Intersections | Conversations on Art and Culture: The Legacy of Black Songwriters in Popular Music

Jun 2, 2011


Teen Programs, Adult Programs

Join us as we kick off Black Music Month! Since the inception of recorded music in the late-nineteenth century, African-Americans have significantly contributed to popular music in every genre in various roles—as composers, musicians, singers, disc jockeys and even record label owners. Frequently, due to the racial climate of the nineteeth and early- to mid-twentieth century, many Black songwriters did not receive credit for their compositions, which resulted in the loss of future royalties, income and recognition. For this reason, many songwriters—Fats Waller, W.C. Handy, Bert Williams and Eubie Blake, to name a few—received little distinction, and many more are completely unknown. This conversation will explore the latent and often overlooked influence of Black songwriters in popular music.

Participants include:

Terrance McKnight, host on Classical 105.9 FM WQXR (moderator)

Eric Roberson, singer/songwriter, independent artist, two-time Grammy nominee (2010, 2011)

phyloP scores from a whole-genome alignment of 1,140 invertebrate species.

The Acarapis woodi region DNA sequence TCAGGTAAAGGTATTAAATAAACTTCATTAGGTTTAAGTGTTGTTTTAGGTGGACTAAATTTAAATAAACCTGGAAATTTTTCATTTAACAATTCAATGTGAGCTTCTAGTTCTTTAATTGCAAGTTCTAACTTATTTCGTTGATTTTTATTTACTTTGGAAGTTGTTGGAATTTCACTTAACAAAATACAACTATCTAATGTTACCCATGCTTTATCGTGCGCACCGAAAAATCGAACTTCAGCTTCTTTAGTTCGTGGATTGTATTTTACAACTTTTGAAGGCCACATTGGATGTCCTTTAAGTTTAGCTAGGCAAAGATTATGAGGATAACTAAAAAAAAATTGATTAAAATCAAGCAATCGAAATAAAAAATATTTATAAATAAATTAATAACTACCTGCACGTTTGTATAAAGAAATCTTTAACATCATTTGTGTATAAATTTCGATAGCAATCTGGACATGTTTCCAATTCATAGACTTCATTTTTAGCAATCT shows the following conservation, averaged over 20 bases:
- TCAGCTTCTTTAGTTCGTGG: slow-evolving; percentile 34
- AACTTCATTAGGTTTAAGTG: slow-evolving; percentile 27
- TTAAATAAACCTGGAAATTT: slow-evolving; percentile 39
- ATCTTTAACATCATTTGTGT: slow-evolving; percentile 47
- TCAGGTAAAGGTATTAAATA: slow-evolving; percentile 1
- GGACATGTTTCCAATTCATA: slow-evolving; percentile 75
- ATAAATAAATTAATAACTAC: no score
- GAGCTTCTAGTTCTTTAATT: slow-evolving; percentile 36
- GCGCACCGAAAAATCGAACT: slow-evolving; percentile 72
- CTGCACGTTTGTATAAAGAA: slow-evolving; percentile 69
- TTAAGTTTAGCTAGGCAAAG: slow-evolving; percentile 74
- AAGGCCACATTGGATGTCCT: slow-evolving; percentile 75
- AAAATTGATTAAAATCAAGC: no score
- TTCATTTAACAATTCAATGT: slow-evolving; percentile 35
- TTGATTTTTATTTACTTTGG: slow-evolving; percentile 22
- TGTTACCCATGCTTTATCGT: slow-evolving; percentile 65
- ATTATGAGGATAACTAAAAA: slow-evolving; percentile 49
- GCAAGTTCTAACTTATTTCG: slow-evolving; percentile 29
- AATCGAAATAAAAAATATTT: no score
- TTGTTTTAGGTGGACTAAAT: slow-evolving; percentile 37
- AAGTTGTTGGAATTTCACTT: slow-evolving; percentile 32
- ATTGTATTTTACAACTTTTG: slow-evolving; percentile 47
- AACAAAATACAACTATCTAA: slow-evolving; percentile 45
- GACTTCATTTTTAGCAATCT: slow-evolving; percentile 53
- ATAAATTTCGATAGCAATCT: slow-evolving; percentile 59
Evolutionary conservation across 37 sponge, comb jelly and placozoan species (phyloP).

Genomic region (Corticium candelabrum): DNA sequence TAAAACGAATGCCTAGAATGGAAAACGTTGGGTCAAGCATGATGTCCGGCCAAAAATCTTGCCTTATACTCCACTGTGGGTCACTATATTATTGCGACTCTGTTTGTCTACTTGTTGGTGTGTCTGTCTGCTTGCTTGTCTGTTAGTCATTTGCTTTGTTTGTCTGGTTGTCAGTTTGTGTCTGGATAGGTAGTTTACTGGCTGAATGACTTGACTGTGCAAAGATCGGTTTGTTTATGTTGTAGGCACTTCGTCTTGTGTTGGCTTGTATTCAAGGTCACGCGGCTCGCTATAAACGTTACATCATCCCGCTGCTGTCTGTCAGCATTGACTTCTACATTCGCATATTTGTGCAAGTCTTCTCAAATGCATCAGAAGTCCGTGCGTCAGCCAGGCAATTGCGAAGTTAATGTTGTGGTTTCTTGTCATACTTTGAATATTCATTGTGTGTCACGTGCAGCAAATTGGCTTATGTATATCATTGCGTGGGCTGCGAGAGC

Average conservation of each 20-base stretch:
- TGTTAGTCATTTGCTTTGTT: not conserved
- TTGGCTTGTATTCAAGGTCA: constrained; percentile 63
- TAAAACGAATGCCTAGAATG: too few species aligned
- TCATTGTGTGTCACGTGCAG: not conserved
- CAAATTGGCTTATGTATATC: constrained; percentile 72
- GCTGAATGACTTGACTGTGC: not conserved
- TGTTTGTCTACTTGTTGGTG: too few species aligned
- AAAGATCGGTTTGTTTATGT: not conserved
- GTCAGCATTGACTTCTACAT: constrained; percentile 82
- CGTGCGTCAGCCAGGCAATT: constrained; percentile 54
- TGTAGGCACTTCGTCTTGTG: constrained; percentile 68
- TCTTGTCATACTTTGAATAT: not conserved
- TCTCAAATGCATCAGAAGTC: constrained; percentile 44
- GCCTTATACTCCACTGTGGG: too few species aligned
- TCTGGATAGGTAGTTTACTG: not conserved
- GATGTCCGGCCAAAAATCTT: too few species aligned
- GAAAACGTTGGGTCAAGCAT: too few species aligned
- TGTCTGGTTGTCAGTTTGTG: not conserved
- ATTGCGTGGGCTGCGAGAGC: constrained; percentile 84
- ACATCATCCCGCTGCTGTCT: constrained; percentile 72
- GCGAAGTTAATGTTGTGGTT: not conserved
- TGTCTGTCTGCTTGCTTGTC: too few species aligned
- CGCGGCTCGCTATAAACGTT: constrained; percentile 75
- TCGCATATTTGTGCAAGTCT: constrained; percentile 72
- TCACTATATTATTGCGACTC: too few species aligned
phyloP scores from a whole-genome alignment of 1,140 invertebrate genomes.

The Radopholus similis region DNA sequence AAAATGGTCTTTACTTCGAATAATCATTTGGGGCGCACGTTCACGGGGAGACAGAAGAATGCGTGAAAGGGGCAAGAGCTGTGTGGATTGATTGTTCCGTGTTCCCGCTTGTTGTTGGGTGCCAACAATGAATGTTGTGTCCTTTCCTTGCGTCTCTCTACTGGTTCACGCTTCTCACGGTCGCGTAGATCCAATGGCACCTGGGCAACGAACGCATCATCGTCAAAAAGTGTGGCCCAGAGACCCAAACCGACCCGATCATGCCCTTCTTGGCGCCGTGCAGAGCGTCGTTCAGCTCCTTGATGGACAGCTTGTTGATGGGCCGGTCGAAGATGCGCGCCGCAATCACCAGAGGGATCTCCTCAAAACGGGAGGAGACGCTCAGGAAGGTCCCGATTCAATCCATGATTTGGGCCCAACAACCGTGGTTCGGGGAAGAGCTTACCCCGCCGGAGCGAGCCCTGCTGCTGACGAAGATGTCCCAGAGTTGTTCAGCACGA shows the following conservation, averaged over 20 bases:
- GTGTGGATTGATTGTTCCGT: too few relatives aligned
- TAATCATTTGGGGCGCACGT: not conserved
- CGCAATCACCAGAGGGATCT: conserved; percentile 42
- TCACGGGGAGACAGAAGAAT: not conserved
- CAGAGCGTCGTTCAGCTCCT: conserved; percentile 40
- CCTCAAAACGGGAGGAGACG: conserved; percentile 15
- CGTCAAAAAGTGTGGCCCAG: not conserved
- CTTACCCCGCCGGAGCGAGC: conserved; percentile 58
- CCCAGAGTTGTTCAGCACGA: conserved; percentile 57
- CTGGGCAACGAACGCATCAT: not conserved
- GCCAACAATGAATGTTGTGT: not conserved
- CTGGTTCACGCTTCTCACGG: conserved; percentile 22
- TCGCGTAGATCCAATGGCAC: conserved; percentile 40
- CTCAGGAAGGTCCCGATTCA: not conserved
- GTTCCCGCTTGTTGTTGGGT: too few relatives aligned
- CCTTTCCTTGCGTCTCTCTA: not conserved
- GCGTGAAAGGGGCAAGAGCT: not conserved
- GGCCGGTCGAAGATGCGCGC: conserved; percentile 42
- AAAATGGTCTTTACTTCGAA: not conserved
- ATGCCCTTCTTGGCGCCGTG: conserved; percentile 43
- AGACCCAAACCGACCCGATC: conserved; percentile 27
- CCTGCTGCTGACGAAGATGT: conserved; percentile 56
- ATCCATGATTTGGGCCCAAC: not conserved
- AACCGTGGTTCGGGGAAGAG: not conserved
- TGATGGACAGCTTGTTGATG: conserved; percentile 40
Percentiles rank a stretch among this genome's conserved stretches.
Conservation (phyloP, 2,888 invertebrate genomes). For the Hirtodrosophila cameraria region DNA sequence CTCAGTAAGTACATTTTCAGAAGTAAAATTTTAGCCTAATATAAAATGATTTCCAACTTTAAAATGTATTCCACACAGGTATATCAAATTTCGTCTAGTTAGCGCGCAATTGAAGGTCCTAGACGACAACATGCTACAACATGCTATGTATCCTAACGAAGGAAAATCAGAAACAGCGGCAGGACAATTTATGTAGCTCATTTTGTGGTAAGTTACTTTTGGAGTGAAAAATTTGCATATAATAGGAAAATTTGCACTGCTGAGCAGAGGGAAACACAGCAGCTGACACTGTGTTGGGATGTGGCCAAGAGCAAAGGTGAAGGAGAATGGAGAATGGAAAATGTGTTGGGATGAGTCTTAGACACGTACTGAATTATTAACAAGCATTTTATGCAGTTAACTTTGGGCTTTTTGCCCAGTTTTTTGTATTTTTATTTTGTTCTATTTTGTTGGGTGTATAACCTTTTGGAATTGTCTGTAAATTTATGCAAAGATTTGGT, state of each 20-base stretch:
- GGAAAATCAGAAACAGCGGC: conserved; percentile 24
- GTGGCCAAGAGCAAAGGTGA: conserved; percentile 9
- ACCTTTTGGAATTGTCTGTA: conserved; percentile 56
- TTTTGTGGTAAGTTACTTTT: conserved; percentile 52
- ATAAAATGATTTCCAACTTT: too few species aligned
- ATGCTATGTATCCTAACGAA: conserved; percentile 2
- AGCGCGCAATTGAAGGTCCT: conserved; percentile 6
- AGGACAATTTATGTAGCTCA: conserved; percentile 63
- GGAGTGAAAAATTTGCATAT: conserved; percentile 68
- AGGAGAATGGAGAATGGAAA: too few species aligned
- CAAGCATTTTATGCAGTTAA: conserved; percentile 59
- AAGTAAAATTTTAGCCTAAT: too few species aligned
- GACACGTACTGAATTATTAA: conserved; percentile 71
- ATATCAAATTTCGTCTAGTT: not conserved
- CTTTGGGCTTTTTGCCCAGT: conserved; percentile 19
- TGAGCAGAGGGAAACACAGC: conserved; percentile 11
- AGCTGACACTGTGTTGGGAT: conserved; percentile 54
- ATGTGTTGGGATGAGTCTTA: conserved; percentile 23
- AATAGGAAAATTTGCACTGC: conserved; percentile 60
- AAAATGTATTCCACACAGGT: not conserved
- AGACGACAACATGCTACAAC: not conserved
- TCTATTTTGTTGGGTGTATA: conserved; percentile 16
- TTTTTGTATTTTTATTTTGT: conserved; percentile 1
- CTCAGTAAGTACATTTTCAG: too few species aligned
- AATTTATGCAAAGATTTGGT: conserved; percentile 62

David A. Jasen, author of Spreadin’ Rhythm Around: Black Popular Songwriters, 1880-1930, winner of the ASCAP award for Best Book on Popular Music (1999).

Dyana Williams, veteran broadcaster, on-air personality at 107.9 WRNB-FM Radio One Philadelphia and founder of the non-profit advocacy organization International Association of African-American Music Foundation. She, along with Congressman Chaka Fattah of Philadelphia, helped to introduce and was successful in getting the African-American Music Bill passed in Congress, acknowledging June as Black Music Month.

Admission is FREE. Seating is first come, first served. Please make sure to arrive early as an RSVP does not guarantee you a confirmed seat.